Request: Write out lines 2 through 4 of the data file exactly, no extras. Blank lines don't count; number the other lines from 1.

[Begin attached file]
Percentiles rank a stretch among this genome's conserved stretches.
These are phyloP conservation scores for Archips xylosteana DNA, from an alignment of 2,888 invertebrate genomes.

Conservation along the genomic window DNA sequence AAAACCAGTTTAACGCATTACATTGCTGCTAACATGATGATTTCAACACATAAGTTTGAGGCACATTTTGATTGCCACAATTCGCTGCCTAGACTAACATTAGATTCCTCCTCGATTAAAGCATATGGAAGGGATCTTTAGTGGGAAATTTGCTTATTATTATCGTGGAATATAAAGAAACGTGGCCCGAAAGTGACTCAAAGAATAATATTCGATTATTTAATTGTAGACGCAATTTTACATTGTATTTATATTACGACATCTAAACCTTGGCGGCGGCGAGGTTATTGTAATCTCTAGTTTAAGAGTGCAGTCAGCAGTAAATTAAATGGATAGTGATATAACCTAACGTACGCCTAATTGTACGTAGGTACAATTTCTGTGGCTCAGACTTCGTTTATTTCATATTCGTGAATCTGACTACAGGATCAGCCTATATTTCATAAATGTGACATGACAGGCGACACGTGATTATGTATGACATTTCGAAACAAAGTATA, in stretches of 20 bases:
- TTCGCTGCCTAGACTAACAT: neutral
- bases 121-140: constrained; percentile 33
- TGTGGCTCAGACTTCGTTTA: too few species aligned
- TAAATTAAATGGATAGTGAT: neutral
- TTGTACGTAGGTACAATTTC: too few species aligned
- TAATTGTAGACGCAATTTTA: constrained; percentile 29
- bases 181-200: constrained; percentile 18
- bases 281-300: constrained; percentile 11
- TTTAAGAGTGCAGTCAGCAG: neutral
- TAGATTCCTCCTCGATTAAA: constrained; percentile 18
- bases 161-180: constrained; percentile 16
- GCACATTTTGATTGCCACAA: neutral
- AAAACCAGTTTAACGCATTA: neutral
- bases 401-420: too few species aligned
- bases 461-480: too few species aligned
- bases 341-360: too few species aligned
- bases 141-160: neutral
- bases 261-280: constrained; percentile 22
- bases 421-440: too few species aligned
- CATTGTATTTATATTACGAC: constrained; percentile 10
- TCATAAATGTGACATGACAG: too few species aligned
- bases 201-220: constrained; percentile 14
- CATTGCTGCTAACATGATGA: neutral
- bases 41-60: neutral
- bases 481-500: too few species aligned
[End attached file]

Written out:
These are phyloP conservation scores for Archips xylosteana DNA, from an alignment of 2,888 invertebrate genomes.

Conservation along the genomic window DNA sequence AAAACCAGTTTAACGCATTACATTGCTGCTAACATGATGATTTCAACACATAAGTTTGAGGCACATTTTGATTGCCACAATTCGCTGCCTAGACTAACATTAGATTCCTCCTCGATTAAAGCATATGGAAGGGATCTTTAGTGGGAAATTTGCTTATTATTATCGTGGAATATAAAGAAACGTGGCCCGAAAGTGACTCAAAGAATAATATTCGATTATTTAATTGTAGACGCAATTTTACATTGTATTTATATTACGACATCTAAACCTTGGCGGCGGCGAGGTTATTGTAATCTCTAGTTTAAGAGTGCAGTCAGCAGTAAATTAAATGGATAGTGATATAACCTAACGTACGCCTAATTGTACGTAGGTACAATTTCTGTGGCTCAGACTTCGTTTATTTCATATTCGTGAATCTGACTACAGGATCAGCCTATATTTCATAAATGTGACATGACAGGCGACACGTGATTATGTATGACATTTCGAAACAAAGTATA, in stretches of 20 bases:
- TTCGCTGCCTAGACTAACAT: neutral